With each packet take two pencils out to show the students the kind of pencil inside. Encourage students to use whatever strategy they think is appropriate to solve each problem. Use equations, double number lines, and ratio tables to record the strategies as they are reported back.
For example, problem ii) might be solve like this:
 Equation: 2/3 x 18 = 12
 Double number line:
 Ratio table:
Number of Parts

18

1/3

2/3

Fraction

1

6

12

 Provide packets, labels, and cubes so that groups of students can make up similar pencil problems for other groups to solve. The problems can be exchanged. Ask the solver group to discuss their solutions with the creator group.
 Conduct a plenary for your students where you share important connections among ways to represent fractions. Highlight these points:
 The pencil shown below has a ratio of 2 grey leads to 3 white leads.
 The relationship of colours can be written as a ratio 2:3 and as fractions 2/5 grey and 3/5 white.
Why are the fractions fifths?
 If the ratio is copied this results in a range of pencils that all have the same fraction of grey and white. For example, the ratio below is 6:9 (three copies of 2:3).
 The longer pencil is still 2/5 grey and 3/5 white though the fractions could be expressed as 6/15 and 9/15.
 The number of grey leads could be worked out using 2/5 x 15 = 6.
How could the number of white leads be worked out in this way?
 Pose similar practice problems for your students.
Session 3
 In this session students transfer their knowledge of fractions to create tenths, hundredths, thousandths and tenthousandths. In doing so, they connect fraction and decimal notation.
 Write 4 567 on the board and get the students to tell you what they know about the number. Some will mention the place values (thousands, hundreds, tens, ones). Ask what the next place value is to the left is and how they know that (ten thousands because that is ten times the place immediately to its right). Ask what the place to the right of the ones place is. Some students may know that the place is the tenths but encourage them to justify if (division by ten with each next place to the right).
 Make some stacks of connecting cubes that have one yellow and one red cube (a model for halves).
What fraction of the stacks are yellow? (one half)
In order to express onehalf as a decimal we need to find an equivalent fraction for it that is so many tenths.
How can we show onehalf as so many tenths?
Students will know that five stacks will show onehalf as fivetenths. How do we write onehalf as a decimal?
Most students will know that the decimal for one half equals 0.5 but will not recognise the connection to tenths. Record the decimal as:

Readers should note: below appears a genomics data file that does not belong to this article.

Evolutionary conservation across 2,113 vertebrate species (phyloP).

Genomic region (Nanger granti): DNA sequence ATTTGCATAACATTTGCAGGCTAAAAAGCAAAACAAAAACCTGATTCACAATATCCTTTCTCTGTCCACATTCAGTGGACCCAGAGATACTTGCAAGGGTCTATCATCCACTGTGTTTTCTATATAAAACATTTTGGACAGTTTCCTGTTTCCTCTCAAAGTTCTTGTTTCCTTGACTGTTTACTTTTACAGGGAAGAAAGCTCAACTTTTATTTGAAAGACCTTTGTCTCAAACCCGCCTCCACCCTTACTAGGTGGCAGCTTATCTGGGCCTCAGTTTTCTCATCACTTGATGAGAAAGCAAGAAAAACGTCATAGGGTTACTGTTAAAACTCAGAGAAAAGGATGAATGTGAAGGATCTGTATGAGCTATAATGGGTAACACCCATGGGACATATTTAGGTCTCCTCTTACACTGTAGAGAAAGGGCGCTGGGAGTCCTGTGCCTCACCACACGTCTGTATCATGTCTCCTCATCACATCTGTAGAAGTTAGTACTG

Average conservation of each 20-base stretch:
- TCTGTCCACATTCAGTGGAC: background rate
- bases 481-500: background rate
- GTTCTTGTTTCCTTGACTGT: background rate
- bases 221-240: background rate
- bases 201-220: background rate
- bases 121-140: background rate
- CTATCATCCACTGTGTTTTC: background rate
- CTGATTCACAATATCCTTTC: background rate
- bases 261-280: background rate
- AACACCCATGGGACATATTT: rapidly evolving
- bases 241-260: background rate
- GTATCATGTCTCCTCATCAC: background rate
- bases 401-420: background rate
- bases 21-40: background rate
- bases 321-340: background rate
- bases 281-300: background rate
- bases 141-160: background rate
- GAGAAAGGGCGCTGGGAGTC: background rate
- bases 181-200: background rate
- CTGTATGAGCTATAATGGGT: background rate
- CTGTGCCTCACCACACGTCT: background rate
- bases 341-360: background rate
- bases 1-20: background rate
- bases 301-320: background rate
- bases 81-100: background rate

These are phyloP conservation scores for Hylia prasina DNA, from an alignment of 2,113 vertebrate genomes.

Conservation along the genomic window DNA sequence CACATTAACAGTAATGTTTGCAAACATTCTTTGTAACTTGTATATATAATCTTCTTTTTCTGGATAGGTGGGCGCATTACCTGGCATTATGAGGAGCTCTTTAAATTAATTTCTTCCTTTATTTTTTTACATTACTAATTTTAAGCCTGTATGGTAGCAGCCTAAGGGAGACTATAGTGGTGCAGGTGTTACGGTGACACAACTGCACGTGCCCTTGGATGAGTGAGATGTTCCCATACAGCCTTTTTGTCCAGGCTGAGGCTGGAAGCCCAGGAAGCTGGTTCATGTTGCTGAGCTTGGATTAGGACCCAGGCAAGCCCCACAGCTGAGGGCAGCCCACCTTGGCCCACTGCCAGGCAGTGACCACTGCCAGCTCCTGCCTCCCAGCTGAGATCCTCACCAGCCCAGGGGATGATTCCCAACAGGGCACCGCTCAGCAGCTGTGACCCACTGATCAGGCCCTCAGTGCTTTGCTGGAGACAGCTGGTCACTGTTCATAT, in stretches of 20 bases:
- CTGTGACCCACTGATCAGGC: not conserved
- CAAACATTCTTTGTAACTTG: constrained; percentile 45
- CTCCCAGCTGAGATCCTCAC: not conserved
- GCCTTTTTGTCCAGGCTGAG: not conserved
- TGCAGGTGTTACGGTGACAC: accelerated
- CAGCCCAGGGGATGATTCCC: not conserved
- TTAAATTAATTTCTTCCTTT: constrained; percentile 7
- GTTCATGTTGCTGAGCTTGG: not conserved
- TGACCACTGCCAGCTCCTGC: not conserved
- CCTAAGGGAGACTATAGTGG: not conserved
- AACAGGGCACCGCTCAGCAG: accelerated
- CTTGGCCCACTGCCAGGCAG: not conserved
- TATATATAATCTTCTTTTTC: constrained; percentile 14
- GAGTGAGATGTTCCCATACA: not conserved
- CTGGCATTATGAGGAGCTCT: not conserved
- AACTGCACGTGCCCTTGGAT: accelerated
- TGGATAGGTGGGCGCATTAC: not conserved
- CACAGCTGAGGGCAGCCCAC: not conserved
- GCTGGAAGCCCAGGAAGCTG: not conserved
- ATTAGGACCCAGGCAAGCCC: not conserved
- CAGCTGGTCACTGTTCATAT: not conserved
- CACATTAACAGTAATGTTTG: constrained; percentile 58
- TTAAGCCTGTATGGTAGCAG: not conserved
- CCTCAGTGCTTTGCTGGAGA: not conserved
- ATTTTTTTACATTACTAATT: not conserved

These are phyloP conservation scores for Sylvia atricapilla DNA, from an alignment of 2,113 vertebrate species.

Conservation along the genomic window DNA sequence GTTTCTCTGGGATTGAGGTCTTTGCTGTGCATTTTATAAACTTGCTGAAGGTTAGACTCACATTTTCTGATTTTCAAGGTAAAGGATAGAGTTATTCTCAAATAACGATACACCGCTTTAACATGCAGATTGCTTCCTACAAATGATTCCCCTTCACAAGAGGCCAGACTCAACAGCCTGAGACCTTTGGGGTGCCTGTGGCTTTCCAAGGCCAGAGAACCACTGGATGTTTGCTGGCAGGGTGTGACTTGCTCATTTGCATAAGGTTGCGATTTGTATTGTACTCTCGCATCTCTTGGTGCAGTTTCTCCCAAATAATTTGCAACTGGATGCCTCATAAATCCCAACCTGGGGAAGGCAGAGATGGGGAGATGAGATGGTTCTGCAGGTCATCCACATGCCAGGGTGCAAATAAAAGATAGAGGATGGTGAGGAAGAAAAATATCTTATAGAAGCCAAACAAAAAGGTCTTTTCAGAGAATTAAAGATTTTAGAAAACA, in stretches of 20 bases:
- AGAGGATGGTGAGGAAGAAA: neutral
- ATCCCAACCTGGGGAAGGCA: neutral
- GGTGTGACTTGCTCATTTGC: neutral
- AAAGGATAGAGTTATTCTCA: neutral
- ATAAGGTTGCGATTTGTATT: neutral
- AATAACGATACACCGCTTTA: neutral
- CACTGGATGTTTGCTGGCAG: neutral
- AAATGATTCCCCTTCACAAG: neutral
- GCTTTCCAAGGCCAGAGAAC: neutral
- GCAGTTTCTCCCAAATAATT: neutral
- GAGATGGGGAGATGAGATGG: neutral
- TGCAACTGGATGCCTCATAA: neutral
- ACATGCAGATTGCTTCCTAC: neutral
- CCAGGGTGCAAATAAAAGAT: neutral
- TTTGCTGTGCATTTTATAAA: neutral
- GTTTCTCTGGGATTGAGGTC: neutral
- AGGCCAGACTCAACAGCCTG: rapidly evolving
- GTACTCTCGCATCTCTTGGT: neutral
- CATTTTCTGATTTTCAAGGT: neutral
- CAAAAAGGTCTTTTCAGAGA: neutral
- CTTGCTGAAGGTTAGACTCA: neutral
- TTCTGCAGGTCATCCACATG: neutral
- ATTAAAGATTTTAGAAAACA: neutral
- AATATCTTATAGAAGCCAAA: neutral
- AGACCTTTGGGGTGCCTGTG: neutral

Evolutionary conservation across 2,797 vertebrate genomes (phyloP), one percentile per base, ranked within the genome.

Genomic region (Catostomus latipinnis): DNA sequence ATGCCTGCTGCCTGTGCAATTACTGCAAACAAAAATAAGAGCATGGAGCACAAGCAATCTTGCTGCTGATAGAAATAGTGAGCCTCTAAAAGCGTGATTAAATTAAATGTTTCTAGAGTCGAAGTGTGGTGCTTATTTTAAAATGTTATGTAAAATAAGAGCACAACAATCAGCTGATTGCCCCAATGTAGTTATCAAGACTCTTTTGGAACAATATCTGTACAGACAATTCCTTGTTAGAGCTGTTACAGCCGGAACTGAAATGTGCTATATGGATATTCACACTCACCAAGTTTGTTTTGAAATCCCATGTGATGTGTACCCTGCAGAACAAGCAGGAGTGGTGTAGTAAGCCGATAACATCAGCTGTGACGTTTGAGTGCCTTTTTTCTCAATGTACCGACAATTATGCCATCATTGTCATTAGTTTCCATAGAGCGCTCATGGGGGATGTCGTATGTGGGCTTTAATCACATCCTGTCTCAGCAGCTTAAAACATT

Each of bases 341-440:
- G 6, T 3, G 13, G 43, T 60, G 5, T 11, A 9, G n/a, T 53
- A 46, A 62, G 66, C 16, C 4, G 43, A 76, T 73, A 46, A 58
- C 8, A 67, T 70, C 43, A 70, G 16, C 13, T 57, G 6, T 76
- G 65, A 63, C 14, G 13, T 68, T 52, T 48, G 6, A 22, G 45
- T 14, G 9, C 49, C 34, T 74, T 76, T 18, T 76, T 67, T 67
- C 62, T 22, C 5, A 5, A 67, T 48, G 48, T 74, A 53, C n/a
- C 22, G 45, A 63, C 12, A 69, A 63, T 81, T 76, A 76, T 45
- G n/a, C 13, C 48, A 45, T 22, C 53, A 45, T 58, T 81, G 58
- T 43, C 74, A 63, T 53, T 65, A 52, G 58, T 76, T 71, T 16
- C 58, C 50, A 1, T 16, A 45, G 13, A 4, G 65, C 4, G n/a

Ask several students to produce stacks of cubes that have one blue to four white.
What fractions are in this ratio? (Students should say one fifth and four fifths)
Could we copy this ratio until we have tenths? (two copies will make a collection ten cubes)
How many cubes will be blue and how many will be white?
What are the decimals for one fifth and four fifths? (0.2 and 0.8)
What are the decimals for two fifths and three fifths? (0.4 and 0.6)
 Show how the fractions of fifths can be expressed as decimals by counting in lots of two tenths on the place value chart.
 Follow a similar process with quarters. Ask all students in your class to make stacks of one black cube and three white cubes.
Can the ratio be repeated until there are ten parts, tenths? (No)
What is the decimals place to the right of the tenths? (Students may notice the symmetry about the ones place or realise that dividing ten parts each into ten parts give hundredths)
Can the ratio be repeated until there are one hundred parts, hundredths? (Yes)
How many copies of 1:3 are needed?
How many of the 100 cubes will be black? (25/100) How many will be white? (75/100)
What are the decimals for one quarter, and three quarters? (0.25 and 0.75)
 You might show why the fractions are expressed as tenths and hundredths. Repackaging 25 black tubes in to two towers of ten and five cubes shows how the notation works. Each tower is one tenths of the total collection of 100 cubes. Do the same thing with the white cubes to form seven towers of ten (7 tenths) and five cubes (hundredths).
What is the decimal for two quarters? Why? (Students will know that two quarters equal one half and the decimal for one half equals 0.5)
If one quarter equals 0.25, then two quarters equals 0.50. Why is two quarters shown as 0.5?
 Tell the students that you are going to give them some commonly used ratios. Their task is to identify the fractions within the ratios and work out the decimal for each fraction. They may use cubes, number lines, and place value tables but they may not use a calculator. Write up the following ratios:
 1 red cube: 9 blue cubes (one tenth: nine tenths)
 4 green cubes: 6 yellow cubes (four tenths: six tenths)
 3 black cubes: 5 orange cubes (three eighths: five eighths)
 6 red cubes: 2 blue cubes (six eighths: two eighths)
 2 white cubes: 1 green cube (two thirds: one third)
 After a suitable period of investigation discuss their answers. Important points to bring out are:
 The decimal place to the right of the hundredths is the thousandths place.
 As the places include more parts it is easiest to use multiplication to figure out the decimals, e.g. 125 copies of eight cubes make 1000.
 Equivalent fractions have the same decimals, e.g. 6/8 = ¾ = 0.75.